Despite the different compositions of ICF and ECF, the total solute concentration (osmolality) of these two fluid compartments is normally the same. ICF and ECF are in osmotic equilibrium because of the high water permeability of cell membranes, which does not permit an osmolality difference to be sustained. If the osmolality changes in one compartment, water moves to restore a new osmotic equilibrium (see Chapter 2).
The volumes of ICF and ECF depend primarily on the volume of water present in these compartments. But the latter depends on the amount of solute present and the osmolality. This fact follows from the definition of the term concentration: concentration = amount/volume,- hence, volume = amount/concentration. The main osmotically active solute in cells is K+,- therefore, a loss of cell K.+ will cause cells to lose water and shrink (see Chapter 2). The main osmotically active solute in the ECF is Na+,- therefore, a gain or loss of Na+ from the body will cause the ECF volume to swell or shrink, respectively.
The distribution of water between intracellular and extracellular compartments changes in a variety of circumstances. Figure 24.2 provides some examples. Total body water is divided into the two major compartments, ICF and ECF. The y-axis represents total solute concentration and the x-axis the volume,- the area of a box (concentration times volume) gives the amount of solute present in a compartment. Note that the height of the boxes is always equal, since osmotic equilibrium (equal osmolalities) is achieved.
In the normal situation (shown in Figure 24.2A), two thirds (28 L for a 70-kg man) of total body water is in the ICF, and one third (14 L) is in the ECF. The osmolality of both fluids is 285 mOsm/kg H2O. Hence, the cell compartment contains 7,980 mOsm and the ECF contains 3,990 mOsm.
In Figure 24.2B, 2.0 L of pure water were added to the ECF (e.g., by drinking water). Plasma osmolality is lowered, and water moves into the cell compartment along the osmotic gradient. The entry of water into the cells causes them to swell, and intracellular osmolality falls until a new equilibrium (solid lines) is achieved. Since 2 L of water were added to an original total body water volume of 42 L, the new total body water volume is 44 L. No solute was added, so the new osmolality at equilibrium is (7,980 + 3,990 mOsm)/44 kg = 272 mOsm/kg H2O. The volume of the ICF at equilibrium, calculated by solving the equation, 272 mOsm/kg H2O X volume = 7,980 mOsm, is 29.3 L The volume of the ECF at equilibrium is 14.7 L. From these calculations, we conclude that two thirds of the added water ends up in the cell compartment and one third stays in the ECF. This description of events is artificial because, in reality, the kidneys would excrete the added water over the course of a few hours, minimizing the fall in plasma osmo-lality and cell swelling.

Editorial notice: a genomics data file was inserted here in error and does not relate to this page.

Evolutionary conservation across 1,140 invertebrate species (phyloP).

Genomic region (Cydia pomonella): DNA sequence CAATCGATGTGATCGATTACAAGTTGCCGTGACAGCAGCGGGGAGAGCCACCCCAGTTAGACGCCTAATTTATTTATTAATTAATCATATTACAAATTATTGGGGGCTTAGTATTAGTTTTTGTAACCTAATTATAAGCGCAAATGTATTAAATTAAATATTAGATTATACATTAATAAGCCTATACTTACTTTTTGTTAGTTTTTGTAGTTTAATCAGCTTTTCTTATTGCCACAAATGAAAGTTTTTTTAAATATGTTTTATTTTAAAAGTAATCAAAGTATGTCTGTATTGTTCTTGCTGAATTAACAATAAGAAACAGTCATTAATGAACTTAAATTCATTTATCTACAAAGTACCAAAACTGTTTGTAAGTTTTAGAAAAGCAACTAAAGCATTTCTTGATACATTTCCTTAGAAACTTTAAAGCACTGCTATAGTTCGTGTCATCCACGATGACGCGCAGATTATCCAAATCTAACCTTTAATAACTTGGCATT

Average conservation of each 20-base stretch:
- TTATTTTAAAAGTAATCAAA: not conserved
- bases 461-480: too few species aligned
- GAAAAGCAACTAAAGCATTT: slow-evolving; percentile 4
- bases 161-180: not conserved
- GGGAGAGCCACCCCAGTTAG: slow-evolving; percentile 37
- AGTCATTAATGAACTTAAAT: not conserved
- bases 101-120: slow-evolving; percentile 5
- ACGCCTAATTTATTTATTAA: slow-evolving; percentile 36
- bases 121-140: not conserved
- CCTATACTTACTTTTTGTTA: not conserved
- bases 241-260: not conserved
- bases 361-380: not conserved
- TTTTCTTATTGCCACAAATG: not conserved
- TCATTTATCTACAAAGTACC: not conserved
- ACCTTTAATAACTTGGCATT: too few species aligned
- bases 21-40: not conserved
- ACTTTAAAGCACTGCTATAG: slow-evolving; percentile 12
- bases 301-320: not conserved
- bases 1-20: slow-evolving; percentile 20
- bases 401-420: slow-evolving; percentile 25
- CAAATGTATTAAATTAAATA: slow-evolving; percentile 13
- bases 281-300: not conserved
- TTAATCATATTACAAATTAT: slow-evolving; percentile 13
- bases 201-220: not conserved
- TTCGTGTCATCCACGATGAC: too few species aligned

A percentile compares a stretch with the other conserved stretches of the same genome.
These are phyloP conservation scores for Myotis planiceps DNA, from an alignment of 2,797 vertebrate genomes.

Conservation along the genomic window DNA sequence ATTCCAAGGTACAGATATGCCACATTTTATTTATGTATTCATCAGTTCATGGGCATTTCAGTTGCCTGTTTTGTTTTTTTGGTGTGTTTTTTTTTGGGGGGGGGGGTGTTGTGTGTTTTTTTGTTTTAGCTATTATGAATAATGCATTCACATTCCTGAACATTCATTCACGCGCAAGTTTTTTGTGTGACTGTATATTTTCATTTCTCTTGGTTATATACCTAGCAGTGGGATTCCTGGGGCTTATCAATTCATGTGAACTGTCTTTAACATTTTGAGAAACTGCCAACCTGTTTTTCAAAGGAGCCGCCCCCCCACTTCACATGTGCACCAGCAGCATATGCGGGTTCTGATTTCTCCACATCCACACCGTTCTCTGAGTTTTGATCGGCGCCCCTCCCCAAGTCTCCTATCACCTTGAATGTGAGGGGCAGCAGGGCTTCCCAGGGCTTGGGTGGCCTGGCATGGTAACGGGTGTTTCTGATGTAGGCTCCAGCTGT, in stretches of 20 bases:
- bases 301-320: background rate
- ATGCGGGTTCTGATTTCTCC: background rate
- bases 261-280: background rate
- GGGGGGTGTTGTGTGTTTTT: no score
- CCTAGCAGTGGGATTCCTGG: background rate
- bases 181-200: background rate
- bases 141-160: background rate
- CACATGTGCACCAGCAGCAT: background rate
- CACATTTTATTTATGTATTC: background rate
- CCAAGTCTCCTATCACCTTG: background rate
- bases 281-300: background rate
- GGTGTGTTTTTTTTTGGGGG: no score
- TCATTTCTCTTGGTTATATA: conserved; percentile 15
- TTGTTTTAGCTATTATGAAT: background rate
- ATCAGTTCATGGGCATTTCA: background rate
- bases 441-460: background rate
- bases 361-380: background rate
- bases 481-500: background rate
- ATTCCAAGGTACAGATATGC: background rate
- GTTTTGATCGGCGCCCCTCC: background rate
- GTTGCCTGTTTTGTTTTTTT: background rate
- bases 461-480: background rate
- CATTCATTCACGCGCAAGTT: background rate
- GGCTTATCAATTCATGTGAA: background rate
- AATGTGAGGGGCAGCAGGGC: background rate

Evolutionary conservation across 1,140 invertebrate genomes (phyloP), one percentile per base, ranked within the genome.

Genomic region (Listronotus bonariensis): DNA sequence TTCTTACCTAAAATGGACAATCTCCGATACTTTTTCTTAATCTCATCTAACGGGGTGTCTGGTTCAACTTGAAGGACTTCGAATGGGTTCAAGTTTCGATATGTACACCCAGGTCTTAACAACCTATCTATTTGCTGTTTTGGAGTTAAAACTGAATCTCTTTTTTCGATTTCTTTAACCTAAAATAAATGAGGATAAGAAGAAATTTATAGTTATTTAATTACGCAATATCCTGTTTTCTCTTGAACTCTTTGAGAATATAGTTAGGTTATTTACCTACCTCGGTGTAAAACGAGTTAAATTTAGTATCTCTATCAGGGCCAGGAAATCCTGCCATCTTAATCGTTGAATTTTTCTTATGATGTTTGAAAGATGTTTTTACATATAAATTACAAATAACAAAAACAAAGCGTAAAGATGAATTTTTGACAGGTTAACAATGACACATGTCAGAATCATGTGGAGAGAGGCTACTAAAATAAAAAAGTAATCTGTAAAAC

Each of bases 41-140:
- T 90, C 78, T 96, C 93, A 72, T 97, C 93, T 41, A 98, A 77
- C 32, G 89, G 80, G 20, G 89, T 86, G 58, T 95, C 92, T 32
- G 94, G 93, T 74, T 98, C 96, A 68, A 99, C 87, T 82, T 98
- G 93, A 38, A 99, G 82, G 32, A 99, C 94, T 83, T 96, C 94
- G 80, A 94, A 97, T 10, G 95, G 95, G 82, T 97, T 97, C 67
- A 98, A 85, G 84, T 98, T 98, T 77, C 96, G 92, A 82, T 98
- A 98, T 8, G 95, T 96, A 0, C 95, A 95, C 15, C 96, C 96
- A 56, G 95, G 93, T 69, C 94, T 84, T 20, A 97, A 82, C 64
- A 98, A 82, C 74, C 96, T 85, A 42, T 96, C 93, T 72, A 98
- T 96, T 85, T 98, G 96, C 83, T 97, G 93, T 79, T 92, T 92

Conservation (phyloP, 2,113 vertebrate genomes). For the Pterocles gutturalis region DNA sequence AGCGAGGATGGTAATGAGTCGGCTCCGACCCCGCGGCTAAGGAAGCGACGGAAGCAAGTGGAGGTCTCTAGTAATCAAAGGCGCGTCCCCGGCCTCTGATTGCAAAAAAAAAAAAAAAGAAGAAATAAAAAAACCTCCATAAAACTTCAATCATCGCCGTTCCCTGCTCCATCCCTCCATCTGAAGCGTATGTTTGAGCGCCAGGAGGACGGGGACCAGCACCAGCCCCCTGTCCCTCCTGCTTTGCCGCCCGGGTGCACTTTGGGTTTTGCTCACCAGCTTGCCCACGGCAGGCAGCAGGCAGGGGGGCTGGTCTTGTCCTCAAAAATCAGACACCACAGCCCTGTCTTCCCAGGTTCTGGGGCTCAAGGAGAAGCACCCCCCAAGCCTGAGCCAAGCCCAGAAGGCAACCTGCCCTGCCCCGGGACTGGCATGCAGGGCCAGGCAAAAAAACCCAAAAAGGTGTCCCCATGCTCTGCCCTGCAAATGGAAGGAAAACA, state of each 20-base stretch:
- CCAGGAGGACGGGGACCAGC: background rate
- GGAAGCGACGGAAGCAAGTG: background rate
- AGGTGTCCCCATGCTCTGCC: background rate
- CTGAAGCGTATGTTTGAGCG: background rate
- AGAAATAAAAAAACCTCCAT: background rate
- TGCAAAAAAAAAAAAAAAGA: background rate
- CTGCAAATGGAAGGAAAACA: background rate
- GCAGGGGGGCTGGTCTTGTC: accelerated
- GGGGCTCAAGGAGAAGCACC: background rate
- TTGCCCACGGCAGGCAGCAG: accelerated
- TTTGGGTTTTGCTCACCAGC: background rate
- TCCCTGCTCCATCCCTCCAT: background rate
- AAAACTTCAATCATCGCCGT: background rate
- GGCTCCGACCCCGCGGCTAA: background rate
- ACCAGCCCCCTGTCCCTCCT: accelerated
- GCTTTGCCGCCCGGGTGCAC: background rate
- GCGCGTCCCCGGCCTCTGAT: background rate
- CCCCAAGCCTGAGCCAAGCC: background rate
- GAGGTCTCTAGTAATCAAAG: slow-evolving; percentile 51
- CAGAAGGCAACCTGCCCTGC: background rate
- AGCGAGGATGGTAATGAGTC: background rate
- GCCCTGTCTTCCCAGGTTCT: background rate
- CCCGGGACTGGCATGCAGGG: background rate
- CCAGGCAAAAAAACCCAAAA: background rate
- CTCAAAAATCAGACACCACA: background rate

In Figure 24.2C, 2.0 L of isotonic saline (0.9% NaCl solution) were added to the ECF. Isotonic saline is isosmotic to plasma or ECF and, by definition, causes no change in cell volume. Therefore, all of the isotonic saline is retained in the ECF and there is no change in osmolality.
Figure 24.2D shows the effect of infusing intravenously 1.0 L of a 5% NaCl solution (osmolality about 1,580 mOsm/kg H2O). All the salt stays in the ECF. The cells are exposed to a hypertonic environment, and water leaves the cells. Solutes left behind in the cells become more concentrated as water leaves. A new equilibrium will be established, with the final osmolality higher than normal but equal inside and outside the cells. The final osmolality can be calculated from the amount of solute present (7,980 + 3,990 + 1,580 mOsm) divided by the final volume (28 + 14 + 1 L), it is equal to 315 mOsm/kg H2O. The final volume of the ICF equals 7,980 mOsm divided by 315 mOsm/kg H2O or 25.3 L, which is 2.7 L less than the initial volume. The final
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This ebook provides an introductory explanation of the workings of the human body, with an effort to draw connections between the body systems and explain their interdependencies. A framework for the book is homeostasis and how the body maintains balance within each system. This is intended as a first introduction to physiology for a college-level course.